(The Center Square) — After several intensive studies and many meetings, the Maryland State Board of Education recently met to hear from a panel of stakeholders and members of the public on the board’s proposed new College and Career Readiness Standard.
The State Board has been on a journey since 2021, when the state passed defining education legislation in the Blueprint for Maryland’s Future, which, among many other things, called for a new, statewide College and Career Readiness Standard that would accurately indicate whether a student was on track to be college- or career-ready by the end of 10th grade.
An interim standard has been in place while board-commissioned studies with the American Institutes of Research were done to determine a longer-term, successful CCR that reliably predicts success in entry-level credit-bearing college courses.
AIR found that multiple measures by which students could meet the standard allowed more students to meet the standard and more accurately predicted future college and career success.
In October, the board met to finalize an initial proposed new CCR standard, and met last week to hear stakeholder and public feedback on that proposal.
Students could meet the proposed standard if they earned a cumulative 3.0 GPA by the end of their sophomore year and exhibited “math mastery” by achieving a grade of “C” or higher or scoring proficient or above on the Maryland Comprehensive Assessment Program. Or, they could meet the CCR standard simply by earning scores of proficient or higher on the ELA 10 and Algebra I MCAPs.
The board heard from multiple stakeholders in education and some from business and labor organizations. All of them offered guidance or recommendations.
Sanjay Rai, acting secretary of the Maryland Higher Education Commission, was pleased with the development of the standard, but he underscored the need for schools to offer non-calculus-based math classes after Algebra I, as some students’ college or career pathways may not require calculus-based math.
Nancy Shapiro, Associate Vice Chancellor for Education and Outreach for the University System of Maryland, had another mathematics critique and a reminder that Marylanders keep the CCR standard in proper perspective.
“USM urges the board to consider strengthening the mathematics preparation for high school students,” Shapiro advised.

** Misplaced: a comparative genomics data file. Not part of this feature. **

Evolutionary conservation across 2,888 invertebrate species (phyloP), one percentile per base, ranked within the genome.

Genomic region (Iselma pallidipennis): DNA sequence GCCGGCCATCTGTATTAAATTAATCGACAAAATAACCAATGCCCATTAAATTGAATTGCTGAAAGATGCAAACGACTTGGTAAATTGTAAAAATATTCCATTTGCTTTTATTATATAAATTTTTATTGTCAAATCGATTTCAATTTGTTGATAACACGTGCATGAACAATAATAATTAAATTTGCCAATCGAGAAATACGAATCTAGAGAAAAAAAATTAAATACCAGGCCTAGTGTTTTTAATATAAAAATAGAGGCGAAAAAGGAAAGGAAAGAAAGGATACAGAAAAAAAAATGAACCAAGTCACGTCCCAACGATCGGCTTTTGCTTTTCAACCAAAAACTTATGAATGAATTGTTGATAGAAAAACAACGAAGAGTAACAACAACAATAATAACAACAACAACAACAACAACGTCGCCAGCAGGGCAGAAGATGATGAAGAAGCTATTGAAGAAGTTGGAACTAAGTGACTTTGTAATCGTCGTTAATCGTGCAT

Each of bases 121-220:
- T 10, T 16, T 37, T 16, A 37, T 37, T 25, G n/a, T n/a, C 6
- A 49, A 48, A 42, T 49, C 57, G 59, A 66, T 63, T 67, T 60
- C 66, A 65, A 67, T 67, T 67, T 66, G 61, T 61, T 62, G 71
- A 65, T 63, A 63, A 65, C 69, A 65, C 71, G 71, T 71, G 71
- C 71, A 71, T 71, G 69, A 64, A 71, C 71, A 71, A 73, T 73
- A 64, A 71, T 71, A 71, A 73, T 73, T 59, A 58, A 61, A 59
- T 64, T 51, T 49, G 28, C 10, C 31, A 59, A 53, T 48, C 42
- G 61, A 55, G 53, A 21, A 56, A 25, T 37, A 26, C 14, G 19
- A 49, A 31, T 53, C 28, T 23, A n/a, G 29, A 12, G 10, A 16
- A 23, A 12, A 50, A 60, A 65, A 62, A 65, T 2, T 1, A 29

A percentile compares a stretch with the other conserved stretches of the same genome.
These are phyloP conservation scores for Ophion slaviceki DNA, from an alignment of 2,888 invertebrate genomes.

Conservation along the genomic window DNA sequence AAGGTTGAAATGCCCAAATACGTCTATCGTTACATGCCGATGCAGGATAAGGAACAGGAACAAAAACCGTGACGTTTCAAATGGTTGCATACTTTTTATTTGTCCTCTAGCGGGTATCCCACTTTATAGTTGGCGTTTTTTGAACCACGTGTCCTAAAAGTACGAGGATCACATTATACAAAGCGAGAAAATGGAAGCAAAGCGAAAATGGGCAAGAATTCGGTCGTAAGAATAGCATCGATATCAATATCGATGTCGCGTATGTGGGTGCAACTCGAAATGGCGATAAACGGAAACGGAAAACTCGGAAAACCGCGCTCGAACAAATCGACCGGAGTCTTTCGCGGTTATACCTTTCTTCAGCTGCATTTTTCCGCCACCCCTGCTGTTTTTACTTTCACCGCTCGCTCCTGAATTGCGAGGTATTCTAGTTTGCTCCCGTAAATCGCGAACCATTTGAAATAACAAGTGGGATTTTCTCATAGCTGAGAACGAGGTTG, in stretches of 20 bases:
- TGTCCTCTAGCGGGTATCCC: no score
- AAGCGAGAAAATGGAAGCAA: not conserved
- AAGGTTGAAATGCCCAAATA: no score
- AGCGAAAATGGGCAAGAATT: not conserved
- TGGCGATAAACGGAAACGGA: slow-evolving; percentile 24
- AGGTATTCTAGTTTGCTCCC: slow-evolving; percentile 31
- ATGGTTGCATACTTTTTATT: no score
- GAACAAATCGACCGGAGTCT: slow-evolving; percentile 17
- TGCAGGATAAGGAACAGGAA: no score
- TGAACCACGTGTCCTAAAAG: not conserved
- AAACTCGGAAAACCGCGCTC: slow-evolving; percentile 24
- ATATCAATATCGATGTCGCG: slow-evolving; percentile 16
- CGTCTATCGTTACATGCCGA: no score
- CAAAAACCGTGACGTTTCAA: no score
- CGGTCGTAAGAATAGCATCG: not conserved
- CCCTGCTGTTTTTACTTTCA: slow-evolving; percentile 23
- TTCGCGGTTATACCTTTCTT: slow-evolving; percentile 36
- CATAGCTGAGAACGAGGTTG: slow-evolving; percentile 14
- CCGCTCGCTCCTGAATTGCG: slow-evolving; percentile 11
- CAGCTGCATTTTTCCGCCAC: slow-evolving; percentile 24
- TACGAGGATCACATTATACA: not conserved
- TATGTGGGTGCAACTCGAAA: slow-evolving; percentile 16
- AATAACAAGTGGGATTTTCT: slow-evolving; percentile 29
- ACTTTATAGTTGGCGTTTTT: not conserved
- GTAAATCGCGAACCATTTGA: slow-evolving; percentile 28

Though the university system sees Algebra I and a 3.0 sophomore GPA as “a good starting place for college and career readiness,” students, parents and teachers should not conflate meeting the CCR standard with a guarantee of eventual college acceptance, nor should students take it as permission to coast through the rest of high school.
“Students should be encouraged to go beyond the CCR standard while they are in high school so they can keep their options open and not limit their choices prematurely,” Shapiro said in an email to The Center Square.
Michelle Corkadel, president of the Maryland Association of Boards of Education, politely gave a somewhat disapproving review of the proposed CCR standard on behalf of MABE for several reasons.
MABE believes that using MCAP or SAT test scores as part of the CCR standard flies in the face of Maryland educational law, as it doesn’t communicate the state’s value of well-roundedness and could misclassify students. While GPA could be a more appropriate benchmark, MABE hopes that a “broader, more agile and holistic set of factors” might be used to determine students’ college or career readiness.
The organization also strongly advocates for the role of local educators and administrators in discerning which standards are appropriate for their students. And, unlike Rai and Shapiro, Corkadel sees the inclusion of the math mastery component as placing a disproportionate emphasis on math to the neglect of other important subjects that make for a well-rounded student.
Many other opinions were shared in addition to public comments that concluded the meeting.
The board repeatedly expressed gratitude for the feedback and insights from the stakeholders and members of the public. The board is set to meet again on Dec. 5 to vote on the proposed CCR standard.